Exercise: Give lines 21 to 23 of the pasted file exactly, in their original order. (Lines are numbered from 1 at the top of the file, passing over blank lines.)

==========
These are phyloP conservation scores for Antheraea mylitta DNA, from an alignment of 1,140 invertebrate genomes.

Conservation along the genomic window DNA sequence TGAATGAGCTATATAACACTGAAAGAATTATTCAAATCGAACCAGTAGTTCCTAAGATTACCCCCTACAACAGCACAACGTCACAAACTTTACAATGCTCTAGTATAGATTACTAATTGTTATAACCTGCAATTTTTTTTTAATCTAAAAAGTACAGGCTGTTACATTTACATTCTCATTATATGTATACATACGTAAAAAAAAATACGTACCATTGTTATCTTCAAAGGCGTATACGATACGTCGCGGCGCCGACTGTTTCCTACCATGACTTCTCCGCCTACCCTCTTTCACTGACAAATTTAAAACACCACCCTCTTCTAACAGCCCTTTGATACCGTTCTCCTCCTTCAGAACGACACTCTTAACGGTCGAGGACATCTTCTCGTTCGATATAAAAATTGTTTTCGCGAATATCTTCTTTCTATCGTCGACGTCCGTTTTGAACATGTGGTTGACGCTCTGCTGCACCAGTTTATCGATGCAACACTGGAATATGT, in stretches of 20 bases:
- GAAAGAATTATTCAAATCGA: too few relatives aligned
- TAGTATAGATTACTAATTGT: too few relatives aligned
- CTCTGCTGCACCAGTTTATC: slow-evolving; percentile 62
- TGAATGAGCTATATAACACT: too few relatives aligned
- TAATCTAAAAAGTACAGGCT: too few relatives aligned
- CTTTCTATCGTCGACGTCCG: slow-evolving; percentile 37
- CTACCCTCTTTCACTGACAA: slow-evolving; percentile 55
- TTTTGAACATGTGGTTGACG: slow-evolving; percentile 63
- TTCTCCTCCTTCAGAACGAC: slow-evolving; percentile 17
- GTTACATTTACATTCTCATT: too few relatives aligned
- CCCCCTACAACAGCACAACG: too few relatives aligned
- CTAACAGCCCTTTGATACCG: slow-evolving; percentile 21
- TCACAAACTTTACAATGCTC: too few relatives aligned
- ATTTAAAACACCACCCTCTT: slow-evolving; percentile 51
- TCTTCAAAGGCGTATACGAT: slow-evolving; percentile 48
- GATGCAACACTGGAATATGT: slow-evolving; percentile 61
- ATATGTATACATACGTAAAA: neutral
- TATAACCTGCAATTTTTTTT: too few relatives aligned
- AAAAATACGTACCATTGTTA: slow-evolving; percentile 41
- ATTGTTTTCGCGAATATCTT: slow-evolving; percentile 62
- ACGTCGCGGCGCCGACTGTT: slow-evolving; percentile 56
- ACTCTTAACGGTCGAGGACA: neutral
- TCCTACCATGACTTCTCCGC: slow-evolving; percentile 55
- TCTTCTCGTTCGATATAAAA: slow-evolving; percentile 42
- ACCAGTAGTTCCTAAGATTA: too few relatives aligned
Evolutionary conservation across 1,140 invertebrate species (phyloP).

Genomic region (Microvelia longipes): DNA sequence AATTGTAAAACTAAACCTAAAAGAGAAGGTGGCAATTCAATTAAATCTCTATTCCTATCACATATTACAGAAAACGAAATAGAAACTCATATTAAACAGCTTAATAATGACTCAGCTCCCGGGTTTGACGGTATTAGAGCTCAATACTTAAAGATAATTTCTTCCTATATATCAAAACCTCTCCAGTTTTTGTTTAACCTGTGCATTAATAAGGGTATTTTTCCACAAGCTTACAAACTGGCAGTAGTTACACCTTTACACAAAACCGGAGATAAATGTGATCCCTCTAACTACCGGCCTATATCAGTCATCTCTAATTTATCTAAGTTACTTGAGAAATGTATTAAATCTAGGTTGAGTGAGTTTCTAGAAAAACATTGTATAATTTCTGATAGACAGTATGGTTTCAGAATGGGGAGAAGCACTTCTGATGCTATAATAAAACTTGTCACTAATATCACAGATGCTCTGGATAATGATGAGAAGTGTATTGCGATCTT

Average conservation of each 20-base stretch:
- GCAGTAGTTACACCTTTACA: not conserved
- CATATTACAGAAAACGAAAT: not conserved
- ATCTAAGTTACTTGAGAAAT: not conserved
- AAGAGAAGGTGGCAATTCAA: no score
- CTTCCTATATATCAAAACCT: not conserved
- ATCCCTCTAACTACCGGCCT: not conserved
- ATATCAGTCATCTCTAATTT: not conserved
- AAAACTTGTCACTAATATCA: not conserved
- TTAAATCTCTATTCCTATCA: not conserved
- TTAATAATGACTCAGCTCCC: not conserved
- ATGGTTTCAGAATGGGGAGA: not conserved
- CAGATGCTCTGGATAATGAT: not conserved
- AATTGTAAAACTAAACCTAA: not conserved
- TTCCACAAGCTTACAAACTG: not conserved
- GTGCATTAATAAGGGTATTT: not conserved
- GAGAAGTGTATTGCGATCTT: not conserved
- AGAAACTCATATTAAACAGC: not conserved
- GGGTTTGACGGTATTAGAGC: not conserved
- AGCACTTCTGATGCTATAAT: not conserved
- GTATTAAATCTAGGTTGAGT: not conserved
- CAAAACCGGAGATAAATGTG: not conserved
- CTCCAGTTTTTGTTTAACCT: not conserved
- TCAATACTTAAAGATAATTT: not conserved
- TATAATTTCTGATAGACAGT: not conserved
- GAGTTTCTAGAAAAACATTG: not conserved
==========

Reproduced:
- AAAAATACGTACCATTGTTA: slow-evolving; percentile 41
- ATTGTTTTCGCGAATATCTT: slow-evolving; percentile 62
- ACGTCGCGGCGCCGACTGTT: slow-evolving; percentile 56